Sometimes the ability and virtue of one single favorite enable him to direct the genius of a prince, to dissipate the enchantments of adulation, to become an antidote against the poison of flattery, to teach him to distinguish sober applause from selfinterested encomiums, and to render him accessible to the complaints of widows and orphans. This favorite sinks into disfavor, and an artful rival steps into his place. Rehoboam neglected the advice of prudent old counsellors, and followed the suggestions of inconsiderate youth. Any one of these changes produces a thousand consequences.

It would be easy to repeat of individuals what we have affirmed of public bodies, that is, that the world is a theatre in perpetual motion, and always varying ; that every day, and in a manner, every moment exhibits some new scene, some VOL. v.


change of decoration. It is then clear, that the proposition in the text ought to be restrained to the nature of the subject spoken of.

2. But these indeterminate words, that which hath been shall be, and there is no new thing under the sun, must be explained by the place they occupy. Our chief guide to determine the meaning of some vague propositions of an author is to examine where he placed them, and what precise idea he had in his mind when he wrote them. By observing this rule we find, that the same phrases are often taken in different senses. Without quoting other examples, we observe, that the words under consideration occur twice in this book, once in the text, and again in the fifteenth verse of the third chapter, where we are told, that which hath been is now, and that which is to be hath already been. However, it is certain, that these two sentences so much alike in sound have a very different meaning. The design of Solomon in the latter passage is to inform such persons, as tremble at the least temptation, that they were mistaken. We complain, say they, that God exercises our virtue more than he does that of other men, and though he allows these rude attacks, yet he doth not afford us strength sufficient to resist them. No, saith Solomon, whatever variety there may appear to be in the conduct of God towards men, yet there is always a certain uniformity, that characterizes his conduct. Indeed he giveth five talents to one, while he commits only one talent to another, and in this respect there is a variety : but he doth not require of him, to whom he hath committed one talent, an account of more than one talent, while he calls him to account for five talents, to whom he committed five, and in this respect there is a perfect uniformity in his conduct; and so of the rest. I know that whatsoever God doth, (these are the words of Solomon) I know that whatsoever God doth, it shall be forever : nothing can be put to it, nor any thing taken from it, and God doth it that men should fear before him. That which hath been is now, and that which is to be hath already been, and God requireth that which is past..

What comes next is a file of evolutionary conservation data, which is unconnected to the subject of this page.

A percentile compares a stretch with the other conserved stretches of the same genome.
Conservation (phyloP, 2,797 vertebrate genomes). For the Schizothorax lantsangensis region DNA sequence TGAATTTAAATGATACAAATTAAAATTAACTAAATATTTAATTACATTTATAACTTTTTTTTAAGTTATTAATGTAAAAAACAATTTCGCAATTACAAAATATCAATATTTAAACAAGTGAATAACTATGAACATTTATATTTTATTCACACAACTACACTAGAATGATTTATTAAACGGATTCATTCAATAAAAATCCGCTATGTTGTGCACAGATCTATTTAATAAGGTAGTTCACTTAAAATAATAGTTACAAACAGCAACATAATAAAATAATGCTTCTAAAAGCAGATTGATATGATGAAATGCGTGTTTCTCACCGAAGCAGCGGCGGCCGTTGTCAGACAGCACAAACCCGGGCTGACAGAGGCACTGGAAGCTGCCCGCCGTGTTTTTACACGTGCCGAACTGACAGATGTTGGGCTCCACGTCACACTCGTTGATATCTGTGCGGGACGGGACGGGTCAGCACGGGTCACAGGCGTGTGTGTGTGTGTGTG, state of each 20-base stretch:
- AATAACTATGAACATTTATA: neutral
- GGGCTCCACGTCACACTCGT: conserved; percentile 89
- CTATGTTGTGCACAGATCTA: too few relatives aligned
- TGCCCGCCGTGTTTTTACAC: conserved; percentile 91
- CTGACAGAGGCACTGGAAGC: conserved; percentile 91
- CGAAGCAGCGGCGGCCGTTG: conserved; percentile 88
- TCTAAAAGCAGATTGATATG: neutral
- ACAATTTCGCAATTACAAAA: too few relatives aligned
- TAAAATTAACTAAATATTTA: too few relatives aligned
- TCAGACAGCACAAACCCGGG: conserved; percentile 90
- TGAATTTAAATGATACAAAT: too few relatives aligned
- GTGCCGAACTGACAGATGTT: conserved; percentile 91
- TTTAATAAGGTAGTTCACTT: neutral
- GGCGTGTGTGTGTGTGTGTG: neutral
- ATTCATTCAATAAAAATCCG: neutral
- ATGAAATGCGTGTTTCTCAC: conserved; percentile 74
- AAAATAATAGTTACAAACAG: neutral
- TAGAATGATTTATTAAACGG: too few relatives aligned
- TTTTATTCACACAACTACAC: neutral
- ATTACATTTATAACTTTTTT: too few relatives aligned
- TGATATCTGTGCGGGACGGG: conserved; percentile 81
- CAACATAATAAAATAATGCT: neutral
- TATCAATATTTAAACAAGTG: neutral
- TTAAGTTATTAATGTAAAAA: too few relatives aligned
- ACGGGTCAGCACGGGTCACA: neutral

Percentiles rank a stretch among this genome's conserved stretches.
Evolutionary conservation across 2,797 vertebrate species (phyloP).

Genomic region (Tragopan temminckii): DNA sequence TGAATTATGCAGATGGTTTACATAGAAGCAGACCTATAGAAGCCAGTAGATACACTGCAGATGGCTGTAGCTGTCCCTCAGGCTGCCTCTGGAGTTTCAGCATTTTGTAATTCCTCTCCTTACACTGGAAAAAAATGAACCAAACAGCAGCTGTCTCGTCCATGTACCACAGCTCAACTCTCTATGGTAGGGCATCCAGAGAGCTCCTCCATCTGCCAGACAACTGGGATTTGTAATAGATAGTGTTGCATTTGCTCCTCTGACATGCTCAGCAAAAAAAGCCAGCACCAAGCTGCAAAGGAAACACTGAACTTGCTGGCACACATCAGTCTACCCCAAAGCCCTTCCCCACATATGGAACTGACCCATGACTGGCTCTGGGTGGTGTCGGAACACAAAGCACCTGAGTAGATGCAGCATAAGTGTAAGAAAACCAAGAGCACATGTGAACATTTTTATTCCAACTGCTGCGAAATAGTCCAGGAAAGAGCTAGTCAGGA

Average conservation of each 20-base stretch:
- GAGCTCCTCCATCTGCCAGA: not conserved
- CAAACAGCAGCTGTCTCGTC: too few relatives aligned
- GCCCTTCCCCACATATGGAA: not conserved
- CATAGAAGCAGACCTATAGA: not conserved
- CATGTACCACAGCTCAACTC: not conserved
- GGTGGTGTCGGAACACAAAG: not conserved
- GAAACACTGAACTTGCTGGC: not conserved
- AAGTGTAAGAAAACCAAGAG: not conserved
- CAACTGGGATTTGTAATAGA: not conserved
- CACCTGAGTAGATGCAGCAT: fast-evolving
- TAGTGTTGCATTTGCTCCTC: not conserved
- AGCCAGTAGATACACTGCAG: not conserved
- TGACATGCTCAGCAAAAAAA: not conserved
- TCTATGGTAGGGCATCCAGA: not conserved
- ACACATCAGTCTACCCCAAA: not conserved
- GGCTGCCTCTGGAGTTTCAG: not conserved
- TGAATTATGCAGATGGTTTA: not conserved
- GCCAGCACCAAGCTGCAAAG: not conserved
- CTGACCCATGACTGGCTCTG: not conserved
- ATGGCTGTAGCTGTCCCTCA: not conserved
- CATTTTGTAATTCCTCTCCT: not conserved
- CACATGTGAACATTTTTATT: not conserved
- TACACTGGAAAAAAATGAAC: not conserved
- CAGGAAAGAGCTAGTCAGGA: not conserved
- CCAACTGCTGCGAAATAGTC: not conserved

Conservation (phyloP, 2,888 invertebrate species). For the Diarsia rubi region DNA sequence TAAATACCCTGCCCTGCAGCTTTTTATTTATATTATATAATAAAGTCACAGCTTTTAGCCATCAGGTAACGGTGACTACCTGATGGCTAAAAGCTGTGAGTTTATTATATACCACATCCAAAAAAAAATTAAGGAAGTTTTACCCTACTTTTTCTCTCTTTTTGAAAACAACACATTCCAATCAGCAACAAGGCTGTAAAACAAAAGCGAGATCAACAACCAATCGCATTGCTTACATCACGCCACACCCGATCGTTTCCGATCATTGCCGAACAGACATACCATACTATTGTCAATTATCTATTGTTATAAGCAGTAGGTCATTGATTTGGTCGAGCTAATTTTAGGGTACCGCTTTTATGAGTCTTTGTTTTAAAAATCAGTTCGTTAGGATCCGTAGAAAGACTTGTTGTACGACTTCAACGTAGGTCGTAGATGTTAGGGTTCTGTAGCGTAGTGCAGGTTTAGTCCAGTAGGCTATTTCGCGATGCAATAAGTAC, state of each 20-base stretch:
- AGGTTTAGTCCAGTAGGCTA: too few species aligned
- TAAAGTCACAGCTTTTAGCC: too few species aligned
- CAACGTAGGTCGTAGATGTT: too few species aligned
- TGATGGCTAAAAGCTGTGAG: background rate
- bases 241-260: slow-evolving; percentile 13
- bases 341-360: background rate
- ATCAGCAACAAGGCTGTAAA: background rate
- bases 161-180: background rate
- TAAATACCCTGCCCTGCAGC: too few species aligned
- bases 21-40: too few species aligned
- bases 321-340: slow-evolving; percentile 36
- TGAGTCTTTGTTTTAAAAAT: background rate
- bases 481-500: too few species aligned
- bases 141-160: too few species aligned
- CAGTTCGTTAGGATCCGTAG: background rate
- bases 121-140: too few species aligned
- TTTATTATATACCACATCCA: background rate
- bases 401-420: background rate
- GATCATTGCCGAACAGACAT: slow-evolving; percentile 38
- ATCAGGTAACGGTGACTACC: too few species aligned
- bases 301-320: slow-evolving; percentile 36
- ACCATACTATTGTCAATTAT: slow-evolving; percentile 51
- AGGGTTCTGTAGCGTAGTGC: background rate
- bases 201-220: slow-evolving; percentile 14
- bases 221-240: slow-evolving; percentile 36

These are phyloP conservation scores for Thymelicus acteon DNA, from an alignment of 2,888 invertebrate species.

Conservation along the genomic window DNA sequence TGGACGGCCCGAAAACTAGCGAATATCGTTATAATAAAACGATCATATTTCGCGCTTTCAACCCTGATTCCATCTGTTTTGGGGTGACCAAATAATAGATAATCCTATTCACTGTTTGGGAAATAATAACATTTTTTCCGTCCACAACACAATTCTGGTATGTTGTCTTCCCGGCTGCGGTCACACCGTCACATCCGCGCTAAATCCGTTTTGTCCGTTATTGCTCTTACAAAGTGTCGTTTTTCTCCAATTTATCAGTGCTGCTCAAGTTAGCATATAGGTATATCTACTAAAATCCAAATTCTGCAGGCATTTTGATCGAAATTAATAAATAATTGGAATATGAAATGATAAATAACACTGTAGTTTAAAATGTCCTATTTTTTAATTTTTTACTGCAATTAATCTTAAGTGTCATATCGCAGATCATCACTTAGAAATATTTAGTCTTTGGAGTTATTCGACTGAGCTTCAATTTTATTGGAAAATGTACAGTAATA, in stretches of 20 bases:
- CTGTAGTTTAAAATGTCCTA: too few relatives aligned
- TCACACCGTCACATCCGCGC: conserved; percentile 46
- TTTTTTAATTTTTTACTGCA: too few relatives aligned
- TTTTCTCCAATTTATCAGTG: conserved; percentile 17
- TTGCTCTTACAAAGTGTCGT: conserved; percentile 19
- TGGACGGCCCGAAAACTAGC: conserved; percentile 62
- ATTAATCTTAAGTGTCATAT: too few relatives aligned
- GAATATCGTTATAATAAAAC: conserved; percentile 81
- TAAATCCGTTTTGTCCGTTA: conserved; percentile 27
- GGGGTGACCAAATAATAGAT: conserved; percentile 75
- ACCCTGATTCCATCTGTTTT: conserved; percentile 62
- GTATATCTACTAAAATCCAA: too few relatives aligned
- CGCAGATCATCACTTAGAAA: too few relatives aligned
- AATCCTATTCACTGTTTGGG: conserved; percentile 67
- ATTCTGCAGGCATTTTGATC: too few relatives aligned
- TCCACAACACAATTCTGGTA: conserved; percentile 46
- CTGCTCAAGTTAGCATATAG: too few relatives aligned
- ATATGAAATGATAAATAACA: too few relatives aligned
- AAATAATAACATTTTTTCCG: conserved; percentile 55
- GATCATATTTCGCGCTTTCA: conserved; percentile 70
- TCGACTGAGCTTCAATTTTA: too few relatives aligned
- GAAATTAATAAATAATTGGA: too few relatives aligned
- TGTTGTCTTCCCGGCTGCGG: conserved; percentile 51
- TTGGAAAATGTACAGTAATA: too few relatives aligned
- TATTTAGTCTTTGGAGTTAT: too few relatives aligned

But in our text the same words, the thing that hath been is that which shall be, have a different meaning. It is evident, by the place, in which the wise man put them, that he intended to decry the good things of this life, to make the vanity of them appear, and to convince mankind, that no revolutions can change the character of vanity essential to their condition. The connection of the words establishes the meaning. From what events do mankind expect, saith he, to procure to themselves a firm and solid happiness in this life? What efforts can be hereafter made greater than what have been made ?. Yet what profit hath a man of all his labor which he taketh under the sun ? One generation passeth away, and another generation cometh, but the world continueth the same, the sun ariseth, and the sun goeth down, and hasteth to his place where he arose. The wind goeth toward the south, and turneth about unto the north, and the wind returneth again according to his cir. cuits. All rivers run into the sea, and whence they come thither they return again, ver. 3—7. The moral world exactly resembles the world of nature. It is in vain to expect any vicissitude that will render the remaining part of life more happy than the former. The eye is not satisfied with seeing, ver. 8. or, as it may be translated with considering ; nor the ear filled with hearing, or as the words may be rendered, the ear never ceases